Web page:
The Ugly Thing killed its ‘lover’ when the wizard decided to put his monstrosity out of its misery. In an emotional frenzy, the poor creature then used the wizard’s laboratory to haphazardly summon a demon and beg for beauty. But The Ugly Thing is a stupid creature. It did a poor job of its summoning, and if its plight had not so amused the demon it might have been destroyed. Instead it was given its strange powers. Given the ability to wear whatever beauty it could steal, but only unconvincingly.

The Ugly Thing inherited its lair from its creator, filled with poorly tended magical oddities. Most of these have withered, or rotted, or run out of fuel in the years they’ve been left untended. In their place are dozens upon dozens of taxidermied humans, the menagerie of forms The Ugly Thing may take. The lair is a building in the midst of a thick copse of buildings. The doors and windows beneath the 3rd floor are fakeries, and the only access is via a secret door 3 blocks away, which leads into a tunnel. If found, the contents of the lair will resolve dozens of local missing persons cases.

At some point the The Ugly Thing met the Xepolon, who felt some pity for this lesser being whose very existence was like a cruel cosmic joke. Xepolon crafted a pair of mechanical wooden hands of remarkable quality, which The Ugly Thing could operate with its twin mouths. They are delicate contraptions, kept in a velvet lined box in The Ugly Thing’s lair. It wears them only to perform its taxidermy. In exchange for a few private tasks, the Xepolon also gave The Ugly Thing a pair of its 3 ½’ tall wooden automota, to assist it in the activities of daily living.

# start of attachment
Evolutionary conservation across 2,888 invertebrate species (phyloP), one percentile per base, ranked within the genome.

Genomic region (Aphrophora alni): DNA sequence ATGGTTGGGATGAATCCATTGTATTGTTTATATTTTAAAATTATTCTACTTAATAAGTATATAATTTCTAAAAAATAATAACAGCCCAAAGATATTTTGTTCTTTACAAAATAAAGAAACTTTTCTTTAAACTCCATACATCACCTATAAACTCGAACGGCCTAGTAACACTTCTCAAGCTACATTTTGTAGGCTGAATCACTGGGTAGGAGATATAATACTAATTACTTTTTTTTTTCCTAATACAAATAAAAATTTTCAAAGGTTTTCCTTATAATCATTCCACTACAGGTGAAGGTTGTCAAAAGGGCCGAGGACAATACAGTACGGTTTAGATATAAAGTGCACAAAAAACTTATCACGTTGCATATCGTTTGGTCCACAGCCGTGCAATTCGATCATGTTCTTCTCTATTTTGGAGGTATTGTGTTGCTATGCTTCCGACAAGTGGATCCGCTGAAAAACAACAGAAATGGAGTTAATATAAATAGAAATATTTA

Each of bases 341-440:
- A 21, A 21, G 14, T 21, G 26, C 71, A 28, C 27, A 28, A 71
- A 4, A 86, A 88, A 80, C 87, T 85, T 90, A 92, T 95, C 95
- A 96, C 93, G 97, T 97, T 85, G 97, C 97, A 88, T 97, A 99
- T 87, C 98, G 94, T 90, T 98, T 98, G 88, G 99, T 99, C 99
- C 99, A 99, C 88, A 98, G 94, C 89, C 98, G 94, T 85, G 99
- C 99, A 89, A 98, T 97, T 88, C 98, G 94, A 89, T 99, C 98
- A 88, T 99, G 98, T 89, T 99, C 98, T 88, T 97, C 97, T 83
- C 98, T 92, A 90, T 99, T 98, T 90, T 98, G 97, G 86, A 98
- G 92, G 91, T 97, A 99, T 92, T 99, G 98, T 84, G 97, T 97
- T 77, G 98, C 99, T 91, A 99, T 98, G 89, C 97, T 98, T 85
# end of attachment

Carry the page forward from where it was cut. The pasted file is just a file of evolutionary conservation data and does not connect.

If any of the PCs have a Charisma score of 15 or higher, and aren’t an uggo for some reason, The Ugly Thing will covet their beauty. It will attempt to capture them and drag them back to its lair, where it can kill them and taxidermy their fresh corpse. If all the players’ Charsimas are lower than that, The Ugly Thing will have no particular quarrel with them. It may even be willing to deal magical oddities in exchange for subjects of exceptional beauty.

Unsurprisingly, Charisma is important to the creature. It has 4 Charisma itself. 1 point of Charisma damage dealt to the creature translates into horrible physical and psychological harm, dealing 20 points of hp damage. If its Charisma is somehow raised to 15, then the failures of the wizard are undone. The creature transforms into a beautiful and demure… (1-5. Man, 6-10. Woman 11-12. Hermaphrodite)

The mechanical hands of The Ugly Thing are superb quality treasure, and if a character replaces their own hands with the wooden ones, it will improve their dexterity by 1. The hands are lacquered and resistant to fire, though if the character takes more than 10 damage from fire, they’ll have to make a save versus Paralyzation to protect their hands.

Whomever makes the killing blow against The Ugly Thing briefly inherits its obsession with its own appearance, which affects their morale for good or ill. The character adds their Charisma modifier to their attacks for the next week of game time.

 

The Miscreated Creatures Questions Applied to the Axe Beak

Axe_beakAs an exercise, I’m going to use  the monster development questions I posted yesterday to flesh out a classic D&D monster. Hopefully this will make the way I use the questions a little more clear.